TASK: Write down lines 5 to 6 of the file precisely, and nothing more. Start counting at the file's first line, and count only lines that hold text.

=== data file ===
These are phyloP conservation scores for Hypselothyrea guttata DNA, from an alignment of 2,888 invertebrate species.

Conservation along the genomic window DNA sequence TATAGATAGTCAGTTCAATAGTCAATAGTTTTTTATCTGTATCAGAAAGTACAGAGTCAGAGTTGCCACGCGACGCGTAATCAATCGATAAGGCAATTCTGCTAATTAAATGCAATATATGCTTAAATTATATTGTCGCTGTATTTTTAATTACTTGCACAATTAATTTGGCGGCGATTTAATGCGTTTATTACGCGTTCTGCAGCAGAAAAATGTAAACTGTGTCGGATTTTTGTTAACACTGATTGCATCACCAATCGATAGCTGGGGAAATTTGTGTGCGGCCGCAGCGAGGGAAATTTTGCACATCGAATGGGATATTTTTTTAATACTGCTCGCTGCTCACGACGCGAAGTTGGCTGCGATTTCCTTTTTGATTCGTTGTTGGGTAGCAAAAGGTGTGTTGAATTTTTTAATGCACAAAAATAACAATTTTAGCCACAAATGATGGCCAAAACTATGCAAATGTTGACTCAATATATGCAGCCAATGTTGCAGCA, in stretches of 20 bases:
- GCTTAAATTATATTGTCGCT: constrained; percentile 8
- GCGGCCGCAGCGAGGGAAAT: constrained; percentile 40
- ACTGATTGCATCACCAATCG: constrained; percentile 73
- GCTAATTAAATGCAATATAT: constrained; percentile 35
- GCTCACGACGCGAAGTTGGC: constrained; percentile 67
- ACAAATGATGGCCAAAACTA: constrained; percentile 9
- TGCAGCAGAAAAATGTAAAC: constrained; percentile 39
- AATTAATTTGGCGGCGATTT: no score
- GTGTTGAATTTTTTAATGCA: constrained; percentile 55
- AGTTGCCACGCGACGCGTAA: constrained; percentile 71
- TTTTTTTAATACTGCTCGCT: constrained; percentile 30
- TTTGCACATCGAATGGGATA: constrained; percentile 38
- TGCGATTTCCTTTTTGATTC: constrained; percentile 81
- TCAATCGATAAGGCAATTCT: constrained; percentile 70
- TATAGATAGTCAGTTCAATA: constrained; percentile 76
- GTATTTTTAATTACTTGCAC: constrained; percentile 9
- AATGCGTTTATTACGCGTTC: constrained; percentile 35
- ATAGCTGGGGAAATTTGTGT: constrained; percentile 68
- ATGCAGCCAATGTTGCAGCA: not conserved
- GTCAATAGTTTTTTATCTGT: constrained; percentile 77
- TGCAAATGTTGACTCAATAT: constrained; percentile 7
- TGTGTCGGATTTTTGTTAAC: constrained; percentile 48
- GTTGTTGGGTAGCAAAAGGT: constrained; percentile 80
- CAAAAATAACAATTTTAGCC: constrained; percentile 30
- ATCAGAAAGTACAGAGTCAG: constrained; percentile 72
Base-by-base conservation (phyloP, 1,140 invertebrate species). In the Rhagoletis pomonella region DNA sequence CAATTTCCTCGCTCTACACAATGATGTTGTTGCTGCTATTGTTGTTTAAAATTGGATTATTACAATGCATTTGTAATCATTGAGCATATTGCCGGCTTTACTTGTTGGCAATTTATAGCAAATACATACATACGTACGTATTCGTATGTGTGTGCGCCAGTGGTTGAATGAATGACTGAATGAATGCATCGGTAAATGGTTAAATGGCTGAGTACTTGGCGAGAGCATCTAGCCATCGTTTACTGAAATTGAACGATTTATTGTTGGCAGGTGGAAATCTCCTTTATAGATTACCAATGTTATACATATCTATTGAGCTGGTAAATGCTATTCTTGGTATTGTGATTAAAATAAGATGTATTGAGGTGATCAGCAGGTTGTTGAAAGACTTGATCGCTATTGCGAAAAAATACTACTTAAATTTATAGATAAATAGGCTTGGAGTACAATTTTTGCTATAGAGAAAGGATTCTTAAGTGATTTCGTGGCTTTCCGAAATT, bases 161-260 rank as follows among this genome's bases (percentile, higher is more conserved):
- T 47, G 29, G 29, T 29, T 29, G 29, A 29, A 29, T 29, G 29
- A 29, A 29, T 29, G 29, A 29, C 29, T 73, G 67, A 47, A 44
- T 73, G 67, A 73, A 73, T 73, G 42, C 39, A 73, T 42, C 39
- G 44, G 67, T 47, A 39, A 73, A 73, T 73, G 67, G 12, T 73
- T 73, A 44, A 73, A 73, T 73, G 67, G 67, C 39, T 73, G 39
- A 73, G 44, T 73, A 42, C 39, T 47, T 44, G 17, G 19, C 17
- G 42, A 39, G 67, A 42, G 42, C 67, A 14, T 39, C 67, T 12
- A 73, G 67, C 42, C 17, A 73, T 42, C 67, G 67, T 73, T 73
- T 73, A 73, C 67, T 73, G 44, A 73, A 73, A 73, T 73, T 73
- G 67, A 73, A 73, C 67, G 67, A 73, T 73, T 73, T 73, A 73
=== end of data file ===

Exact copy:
- ACTGATTGCATCACCAATCG: constrained; percentile 73
- GCTAATTAAATGCAATATAT: constrained; percentile 35